Rafael Nadal is coming back to the Australian Open with lower expectations. As Rafael Nadal starts his 20th season on the ATP Tour, he is giving himself and others a break. Nadal, who is known for being very strict on the court, is giving himself and others a break.
Since “you haven’t made it to the semifinals at this tournament since you won the title in 2009,” a reporter asked Rafael Nadal how he felt about Melbourne’s weather.
Amused by the question, Nadal softly pushed it back since he has reached the final at Melbourne Park four times since winning it in 2009. Nadal said: “Sorry to tell you He went thru and said how many times he had made finals and then said, “I’m very sorry to tell you.” “I don’t want to do that.”
He said that “usually I don’t play when I don’t think that I will be good,” but that he was willing to lower his expectations for himself so that he could play.
“Because I haven’t played for five or six months, I really look at it in a different way.” So I agreed to go on the tour again, even tho it wasn’t done very well. If I want to be competitive again as soon as possible, I need to get back to school. I need to go there. I need to work with the guys. I needed to play some professional matches, so I did that.
As soon as Nadal played at an exhibition in Abu Dhabi in December, it looked like he was ready to go back on tour. He was one of six players at the event who got the coronavirus. Nadal started to get sick on the plane after he didn’t get sick on the morning of his flight to Spain. Because he was worried about his older relatives, he went straight from the airport to a hospital to get checked out before going home, and he stayed inside after he found out his results.
After four days of pain and high fevers, Nadal was tired for three more days. Nadal said he was “destroyed,” like “super-tired.” He said he had been vaccinated, but he didn’t say if he had been sick. “I couldn’t move very far.”
Nadal got back on an exercise bike eight days after he was told he had a heart condition. He slowly pedaled uphill toward recovery. In Spain, Nadal only practiced for two hours near his home. He decided to go to Australia for more preparation and to play some real, if low-stakes, matches there.
First of all, Nadal won a small match in Melbourne in the first week of the new tennis season. It was Nadal’s first tournament since last August. He had had one of the easiest runs of his life. He faced three opponents who were not in the top 90, and his quarterfinal opponent backed out before the match even took place.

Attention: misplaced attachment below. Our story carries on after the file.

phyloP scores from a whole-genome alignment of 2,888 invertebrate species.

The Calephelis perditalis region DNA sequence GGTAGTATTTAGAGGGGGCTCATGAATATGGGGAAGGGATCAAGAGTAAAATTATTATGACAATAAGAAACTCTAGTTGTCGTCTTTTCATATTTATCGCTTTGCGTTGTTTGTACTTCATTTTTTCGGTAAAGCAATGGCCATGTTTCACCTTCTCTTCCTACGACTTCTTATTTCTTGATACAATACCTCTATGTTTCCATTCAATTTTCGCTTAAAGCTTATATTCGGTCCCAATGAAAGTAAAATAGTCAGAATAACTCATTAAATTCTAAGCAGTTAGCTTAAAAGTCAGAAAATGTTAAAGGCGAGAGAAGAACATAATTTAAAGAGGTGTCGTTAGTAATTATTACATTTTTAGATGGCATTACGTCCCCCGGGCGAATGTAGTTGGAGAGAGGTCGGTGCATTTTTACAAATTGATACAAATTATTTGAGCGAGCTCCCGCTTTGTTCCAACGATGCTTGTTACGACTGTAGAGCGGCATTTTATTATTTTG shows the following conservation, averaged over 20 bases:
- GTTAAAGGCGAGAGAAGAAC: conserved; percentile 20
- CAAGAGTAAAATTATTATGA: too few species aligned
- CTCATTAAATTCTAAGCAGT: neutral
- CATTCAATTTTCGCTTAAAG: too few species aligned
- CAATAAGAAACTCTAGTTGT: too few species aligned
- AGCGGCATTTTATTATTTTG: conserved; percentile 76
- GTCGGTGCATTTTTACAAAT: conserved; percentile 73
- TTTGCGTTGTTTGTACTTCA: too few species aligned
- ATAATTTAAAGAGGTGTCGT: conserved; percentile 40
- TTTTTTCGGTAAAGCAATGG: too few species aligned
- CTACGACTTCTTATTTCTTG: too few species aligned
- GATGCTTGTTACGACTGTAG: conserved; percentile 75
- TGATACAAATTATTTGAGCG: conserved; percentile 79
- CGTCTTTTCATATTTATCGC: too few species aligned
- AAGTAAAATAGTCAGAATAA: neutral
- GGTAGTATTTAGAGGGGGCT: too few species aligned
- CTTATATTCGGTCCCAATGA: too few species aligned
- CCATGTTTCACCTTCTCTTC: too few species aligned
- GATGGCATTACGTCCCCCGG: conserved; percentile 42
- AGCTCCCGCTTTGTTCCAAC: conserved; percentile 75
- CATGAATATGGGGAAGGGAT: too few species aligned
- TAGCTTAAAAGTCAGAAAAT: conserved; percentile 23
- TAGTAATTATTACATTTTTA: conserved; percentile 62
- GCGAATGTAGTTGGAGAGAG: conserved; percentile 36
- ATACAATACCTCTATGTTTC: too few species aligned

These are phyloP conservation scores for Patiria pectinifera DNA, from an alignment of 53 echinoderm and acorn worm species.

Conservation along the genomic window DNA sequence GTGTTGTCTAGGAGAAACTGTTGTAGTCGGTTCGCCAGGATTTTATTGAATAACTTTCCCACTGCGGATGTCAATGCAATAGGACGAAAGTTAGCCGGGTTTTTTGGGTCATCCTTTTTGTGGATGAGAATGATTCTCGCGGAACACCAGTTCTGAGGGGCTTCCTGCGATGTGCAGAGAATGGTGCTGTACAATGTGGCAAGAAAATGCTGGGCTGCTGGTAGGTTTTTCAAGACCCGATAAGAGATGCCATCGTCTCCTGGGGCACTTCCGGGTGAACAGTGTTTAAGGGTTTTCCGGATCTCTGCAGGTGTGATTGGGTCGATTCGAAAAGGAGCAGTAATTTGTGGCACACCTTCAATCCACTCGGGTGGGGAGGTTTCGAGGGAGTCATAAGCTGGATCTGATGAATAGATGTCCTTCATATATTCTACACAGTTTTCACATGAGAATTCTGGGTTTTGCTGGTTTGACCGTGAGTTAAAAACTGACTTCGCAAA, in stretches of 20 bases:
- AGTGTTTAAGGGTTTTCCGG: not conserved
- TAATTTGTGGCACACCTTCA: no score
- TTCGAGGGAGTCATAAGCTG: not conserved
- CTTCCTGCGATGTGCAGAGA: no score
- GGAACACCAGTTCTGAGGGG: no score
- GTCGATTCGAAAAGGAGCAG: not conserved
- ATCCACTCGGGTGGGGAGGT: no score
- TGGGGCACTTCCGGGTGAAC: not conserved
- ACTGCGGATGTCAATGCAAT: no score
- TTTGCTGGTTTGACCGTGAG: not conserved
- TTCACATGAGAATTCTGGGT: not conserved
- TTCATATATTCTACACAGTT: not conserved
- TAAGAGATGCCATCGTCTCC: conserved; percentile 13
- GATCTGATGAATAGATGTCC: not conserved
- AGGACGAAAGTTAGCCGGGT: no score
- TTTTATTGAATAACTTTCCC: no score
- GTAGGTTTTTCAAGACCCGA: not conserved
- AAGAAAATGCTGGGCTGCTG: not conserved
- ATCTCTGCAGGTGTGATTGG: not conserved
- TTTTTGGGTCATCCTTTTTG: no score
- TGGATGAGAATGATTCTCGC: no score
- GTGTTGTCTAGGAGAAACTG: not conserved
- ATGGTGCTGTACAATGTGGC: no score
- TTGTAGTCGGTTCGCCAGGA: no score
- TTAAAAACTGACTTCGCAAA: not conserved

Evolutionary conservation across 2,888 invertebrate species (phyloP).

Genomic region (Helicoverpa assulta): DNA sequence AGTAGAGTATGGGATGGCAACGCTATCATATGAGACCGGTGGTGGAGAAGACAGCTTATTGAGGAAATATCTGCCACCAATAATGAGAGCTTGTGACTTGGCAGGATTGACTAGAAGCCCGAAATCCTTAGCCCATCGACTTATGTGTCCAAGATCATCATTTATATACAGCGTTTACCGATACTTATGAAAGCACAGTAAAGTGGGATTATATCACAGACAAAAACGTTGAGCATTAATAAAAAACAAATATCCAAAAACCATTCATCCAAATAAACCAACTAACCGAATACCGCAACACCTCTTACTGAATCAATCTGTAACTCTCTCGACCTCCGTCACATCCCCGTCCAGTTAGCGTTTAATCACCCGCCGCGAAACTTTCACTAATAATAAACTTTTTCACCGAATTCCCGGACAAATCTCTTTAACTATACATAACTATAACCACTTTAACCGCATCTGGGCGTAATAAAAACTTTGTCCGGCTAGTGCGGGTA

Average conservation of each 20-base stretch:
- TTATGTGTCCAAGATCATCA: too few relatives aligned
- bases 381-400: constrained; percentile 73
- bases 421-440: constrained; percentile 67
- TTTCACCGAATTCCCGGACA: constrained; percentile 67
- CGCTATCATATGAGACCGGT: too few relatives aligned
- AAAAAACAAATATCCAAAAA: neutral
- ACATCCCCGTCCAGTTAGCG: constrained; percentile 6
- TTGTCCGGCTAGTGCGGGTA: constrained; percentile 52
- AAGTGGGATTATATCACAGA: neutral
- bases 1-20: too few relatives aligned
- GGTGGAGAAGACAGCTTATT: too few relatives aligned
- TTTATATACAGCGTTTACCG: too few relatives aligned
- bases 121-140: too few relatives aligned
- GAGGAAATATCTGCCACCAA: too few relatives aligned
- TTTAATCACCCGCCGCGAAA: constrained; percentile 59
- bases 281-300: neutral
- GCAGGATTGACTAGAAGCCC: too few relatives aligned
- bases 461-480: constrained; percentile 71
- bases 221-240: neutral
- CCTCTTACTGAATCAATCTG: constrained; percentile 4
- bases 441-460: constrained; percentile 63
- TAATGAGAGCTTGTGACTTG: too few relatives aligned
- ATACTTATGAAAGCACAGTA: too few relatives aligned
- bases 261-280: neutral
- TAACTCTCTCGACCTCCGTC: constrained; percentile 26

This is the 19th year in a row that Nadal has won at least one ATP title. Nadal won the final with a 7-6 (6), 6-3 victory over Maxime Cressy of the United States. Before the first year, Nadal had always won at least two.
There has, of course, been a lot of good in Nadal’s a lot of things, like the 20 Grand Slam singles titles that put him in a three-way tie with Roger Federer and Novak Djokovic.
How might his win in the warm-up tournament set him up for the Australian Open? Nadal, who missed Wimbledon and the U.S. Open last year, quickly set his sights on a record first.
How it all began. In the beginning, Djokovic was given an exemption that would let him defend his Australian Open title again. At the airport, federal officials said he didn’t meet the requirements for entry because he wasn’t vaccinated, so they took away his visa.
What will happen next. As for the next major tournaments for men, it’s not clear what will happen next. But the standoff in Australia shows what might happen if Novak Djokovic doesn’t get the Covid-19 vaccine before going on tour.
“I mean, I haven’t played in a five-set match since Roland Garros,” he told the crowd. “Of course, I could have done more to prepare. But I’m here. Do not expect me to be happy all of the time. I try to live each day as best I can. I know it’s not the best time for me to try to do well at the first Grand Slam. But you don’t know. If you aren’t here, you don’t have a chance. There, I want to do my best.
Nadal said that Djokovic, who had been a clear favourite to win a record 10th Australian Open men’s singles title this month before he tried to enter the country and play while unvaccinated, was a good person. Djokovic’s ordeal came to an end on Sunday when a court in Melbourne turned down his request to overturn the government’s decision to revoke his visa. He had been detained at an airport when the exemption he provided to get around the country’s vaccination requirements was deemed insufficient.
“Of course, it’s bad for tennis, bad for him, and bad for taking attention away from what’s important to talk about.” I’m sorry for him in that way, though. I don’t care how we think or what we think about the things you have to do in these hard times of the pandemic. I’m really sorry for him.
Nadal has said this month that he needs to listen to medical experts and think about the “consequences.” Djokovic is one of only three players in the ATP Top 100 who hasn’t been vaccinated. In this interview, Nadal said that he wanted to talk about Djokovic “more about a human person than a tennis player, no?”
At the same time, Nadal said that he has a lot of respect for him. In the game, we did a lot of important things together. We did important things together for our foundations, too, and we did them together. So, in some way, I want him to do well. I think it’s very important for him to go out and explain everything.
“But I wish him the best.” Even though we don’t agree on everything, he’s a friend on the tour, and I respect his decisions even though we don’t agree with them. Even though we don’t agree.